The Company’s best estimate of total loss reserves is typically in excess of the midpoint of the actuarial ultimate liability estimate. The Company believes that there is potentially significant risk in estimating loss reserves for long-tail lines of business and for immature underwriting years that may not be adequately captured through traditional actuarial projection methodologies as these methodologies usually rely heavily on projections of prior year trends into the future. In selecting its best estimate of future liabilities, the Company considers both the results of actuarial point estimates of loss reserves as well as the potential variability of these estimates as captured by a reasonable range of actuarial liability estimates. The selected best estimates of reserves are always within the reasonable range of estimates indicated by the Company’s actuaries.

 

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During the three months ended March 31, 2013 and 2012, the Company reviewed its estimate for prior year losses for the Non-life segment (defined below in Results by Segment) and, in light of developing data, adjusted its ultimate loss ratios for prior accident years. The following table summarizes the net prior year favorable loss development for each sub-segment of the Company’s Non-life segment for the three months ended March 31, 2013 and 2012 (in millions of U.S. dollars):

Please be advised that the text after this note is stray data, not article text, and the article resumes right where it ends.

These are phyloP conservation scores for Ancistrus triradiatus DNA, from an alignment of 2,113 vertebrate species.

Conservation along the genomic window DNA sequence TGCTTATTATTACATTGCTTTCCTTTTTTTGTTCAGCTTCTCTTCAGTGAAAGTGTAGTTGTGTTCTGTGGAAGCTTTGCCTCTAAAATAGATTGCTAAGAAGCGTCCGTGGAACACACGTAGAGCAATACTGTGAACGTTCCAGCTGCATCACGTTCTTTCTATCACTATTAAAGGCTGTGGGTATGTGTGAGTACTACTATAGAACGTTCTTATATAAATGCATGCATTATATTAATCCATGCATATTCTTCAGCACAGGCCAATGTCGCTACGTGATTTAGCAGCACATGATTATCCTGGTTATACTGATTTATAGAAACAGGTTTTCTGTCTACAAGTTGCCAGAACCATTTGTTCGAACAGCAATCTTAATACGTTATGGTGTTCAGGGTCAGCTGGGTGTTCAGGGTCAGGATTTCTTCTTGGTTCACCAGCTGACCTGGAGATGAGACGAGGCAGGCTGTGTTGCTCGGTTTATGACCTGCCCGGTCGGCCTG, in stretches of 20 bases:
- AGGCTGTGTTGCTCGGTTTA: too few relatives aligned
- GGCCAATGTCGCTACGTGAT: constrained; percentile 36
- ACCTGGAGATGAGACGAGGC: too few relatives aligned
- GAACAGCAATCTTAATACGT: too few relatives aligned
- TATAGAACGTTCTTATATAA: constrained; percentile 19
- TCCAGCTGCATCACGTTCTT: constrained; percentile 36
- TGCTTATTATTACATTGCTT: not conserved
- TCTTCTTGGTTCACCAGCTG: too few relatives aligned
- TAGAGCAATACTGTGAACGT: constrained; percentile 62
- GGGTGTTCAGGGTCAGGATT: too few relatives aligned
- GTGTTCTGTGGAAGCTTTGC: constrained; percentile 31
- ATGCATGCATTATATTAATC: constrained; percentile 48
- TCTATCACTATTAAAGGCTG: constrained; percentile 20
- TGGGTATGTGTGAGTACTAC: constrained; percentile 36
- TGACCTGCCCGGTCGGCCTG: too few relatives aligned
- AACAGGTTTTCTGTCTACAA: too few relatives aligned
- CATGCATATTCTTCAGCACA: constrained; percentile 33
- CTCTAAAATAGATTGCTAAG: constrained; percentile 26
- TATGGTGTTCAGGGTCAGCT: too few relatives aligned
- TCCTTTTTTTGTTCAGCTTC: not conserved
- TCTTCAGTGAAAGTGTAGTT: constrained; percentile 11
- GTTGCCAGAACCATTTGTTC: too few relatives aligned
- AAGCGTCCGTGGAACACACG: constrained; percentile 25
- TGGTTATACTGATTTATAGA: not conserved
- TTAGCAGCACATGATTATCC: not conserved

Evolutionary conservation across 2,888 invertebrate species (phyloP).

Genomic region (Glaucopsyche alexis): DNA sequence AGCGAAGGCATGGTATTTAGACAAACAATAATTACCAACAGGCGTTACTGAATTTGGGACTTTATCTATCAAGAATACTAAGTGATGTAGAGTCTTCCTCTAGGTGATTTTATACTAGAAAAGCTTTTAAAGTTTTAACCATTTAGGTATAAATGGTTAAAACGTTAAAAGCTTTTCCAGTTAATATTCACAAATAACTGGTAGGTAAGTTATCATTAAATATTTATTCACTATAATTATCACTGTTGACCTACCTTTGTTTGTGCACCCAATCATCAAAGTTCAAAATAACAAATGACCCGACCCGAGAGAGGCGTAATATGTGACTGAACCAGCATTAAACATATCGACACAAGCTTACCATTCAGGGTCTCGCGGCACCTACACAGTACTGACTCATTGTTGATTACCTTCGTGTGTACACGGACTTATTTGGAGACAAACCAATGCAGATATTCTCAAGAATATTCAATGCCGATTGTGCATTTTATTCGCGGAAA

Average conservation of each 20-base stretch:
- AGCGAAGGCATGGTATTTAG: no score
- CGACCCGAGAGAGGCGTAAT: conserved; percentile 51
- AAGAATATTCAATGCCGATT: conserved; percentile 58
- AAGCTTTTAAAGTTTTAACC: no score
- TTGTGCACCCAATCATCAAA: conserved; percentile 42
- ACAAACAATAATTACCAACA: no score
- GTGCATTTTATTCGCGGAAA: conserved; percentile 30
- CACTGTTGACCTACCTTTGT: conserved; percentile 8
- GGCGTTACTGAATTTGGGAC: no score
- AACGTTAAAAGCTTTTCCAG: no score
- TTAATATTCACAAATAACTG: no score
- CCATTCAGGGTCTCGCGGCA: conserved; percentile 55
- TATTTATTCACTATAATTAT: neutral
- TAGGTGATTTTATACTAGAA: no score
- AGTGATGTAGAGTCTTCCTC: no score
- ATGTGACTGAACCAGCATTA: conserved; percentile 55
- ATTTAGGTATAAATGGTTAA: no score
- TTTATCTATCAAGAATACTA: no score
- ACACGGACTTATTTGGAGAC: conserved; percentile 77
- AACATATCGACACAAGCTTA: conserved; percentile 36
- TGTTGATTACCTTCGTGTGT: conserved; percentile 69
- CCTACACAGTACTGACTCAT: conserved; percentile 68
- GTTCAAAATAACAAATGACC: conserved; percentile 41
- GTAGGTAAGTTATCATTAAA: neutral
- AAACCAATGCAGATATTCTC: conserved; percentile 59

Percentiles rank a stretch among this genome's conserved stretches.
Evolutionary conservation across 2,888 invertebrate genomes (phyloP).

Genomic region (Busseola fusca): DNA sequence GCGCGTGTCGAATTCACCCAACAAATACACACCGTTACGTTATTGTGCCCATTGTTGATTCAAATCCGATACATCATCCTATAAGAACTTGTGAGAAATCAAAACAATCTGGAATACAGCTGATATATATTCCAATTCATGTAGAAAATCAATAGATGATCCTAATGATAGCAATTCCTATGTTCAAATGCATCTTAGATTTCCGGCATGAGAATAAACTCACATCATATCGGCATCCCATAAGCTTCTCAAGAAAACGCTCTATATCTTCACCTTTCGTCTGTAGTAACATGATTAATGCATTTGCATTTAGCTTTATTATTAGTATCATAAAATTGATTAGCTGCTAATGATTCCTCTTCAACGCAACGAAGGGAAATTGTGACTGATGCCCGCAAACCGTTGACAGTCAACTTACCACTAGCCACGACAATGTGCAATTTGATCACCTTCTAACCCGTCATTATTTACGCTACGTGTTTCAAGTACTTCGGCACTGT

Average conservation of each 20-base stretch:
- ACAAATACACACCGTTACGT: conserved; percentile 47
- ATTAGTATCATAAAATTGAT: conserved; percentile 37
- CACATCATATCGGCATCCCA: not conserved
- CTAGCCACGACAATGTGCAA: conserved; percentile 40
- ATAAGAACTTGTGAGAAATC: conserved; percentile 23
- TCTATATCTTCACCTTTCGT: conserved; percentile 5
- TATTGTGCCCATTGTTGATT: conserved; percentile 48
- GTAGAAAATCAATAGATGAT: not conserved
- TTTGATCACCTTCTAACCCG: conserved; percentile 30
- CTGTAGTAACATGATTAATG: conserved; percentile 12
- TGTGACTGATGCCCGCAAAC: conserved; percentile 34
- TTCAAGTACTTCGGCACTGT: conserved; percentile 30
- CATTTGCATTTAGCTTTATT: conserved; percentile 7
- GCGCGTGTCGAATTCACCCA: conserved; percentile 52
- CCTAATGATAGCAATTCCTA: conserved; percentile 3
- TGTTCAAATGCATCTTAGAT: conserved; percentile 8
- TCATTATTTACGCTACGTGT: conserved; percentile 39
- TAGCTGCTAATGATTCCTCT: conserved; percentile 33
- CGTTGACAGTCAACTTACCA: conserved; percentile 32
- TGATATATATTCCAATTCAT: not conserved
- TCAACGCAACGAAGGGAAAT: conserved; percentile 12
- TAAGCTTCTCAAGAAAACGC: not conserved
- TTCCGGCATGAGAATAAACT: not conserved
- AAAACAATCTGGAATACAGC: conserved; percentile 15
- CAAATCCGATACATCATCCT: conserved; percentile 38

For the three
months  ended
March 31, 2013
     For the three
months ended
March 31, 2012
 

Net Non-life prior year favorable loss development:

     

North America

   $ 30      $ 62  

Global (Non-U.S.) P&C

     58        28  

Global Specialty

     60        55  

Catastrophe

     35        19  
  

 

 

    

 

 

 

Total net Non-life prior year favorable loss development

   $ 183      $ 164  

The net Non-life prior year favorable loss development for the three months ended March 31, 2013 and 2012 was driven by the following factors (in millions of U.S. dollars):

 

     For the three
months ended
March 31, 2013
    For the three
months ended
March 31, 2012
 

Net Non-life prior year (adverse) favorable loss development:

    

Net prior year loss development due to changes in premiums(1)

   $ (11   $ (26

Net prior year loss development due to all other factors(2)

     194       190  
  

 

 

   

 

 

 

Total net Non-life prior year favorable loss development

   $ 183     $ 164  

 

(1) Net prior year loss development due to changes in premiums includes, but it is not limited to, the impact to prior years’ reserves associated with (increases) decreases in the estimated or actual premium exposure reported by cedants.
(2) Net prior year loss development due to all other factors includes, but is not limited to, loss experience, changes in assumptions and changes in methodology.

For a discussion of net prior year favorable loss development by Non-life sub-segment, see Results by Segment below. See Critical Accounting Policies and Estimates—Losses and Loss Expenses and Life Policy Benefits in Item 7 of Part II of the Company’s Annual Report on Form 10-K for the year ended December 31, 2012 for additional information by reserving lines.

The following table shows the gross reserves reported by cedants (case reserves), those estimated by the Company (ACRs and IBNR reserves) and the total gross, ceded and net loss reserves recorded at March 31, 2013 for each Non-life sub-segment (in millions of U.S. dollars):

 

     Case
reserves
     ACRs      IBNR
reserves
     Total gross
loss reserves
recorded
     Ceded loss
reserves
    Total net
loss reserves
recorded
 

North America

   $ 971      $ 141      $ 2,168      $ 3,280      $ (23   $ 3,257  

Global (Non-U.S.) P&C

     1,327        9        1,077        2,413        (17     2,396  

Global Specialty

     1,978        42        1,768        3,788        (203     3,585  

Catastrophe<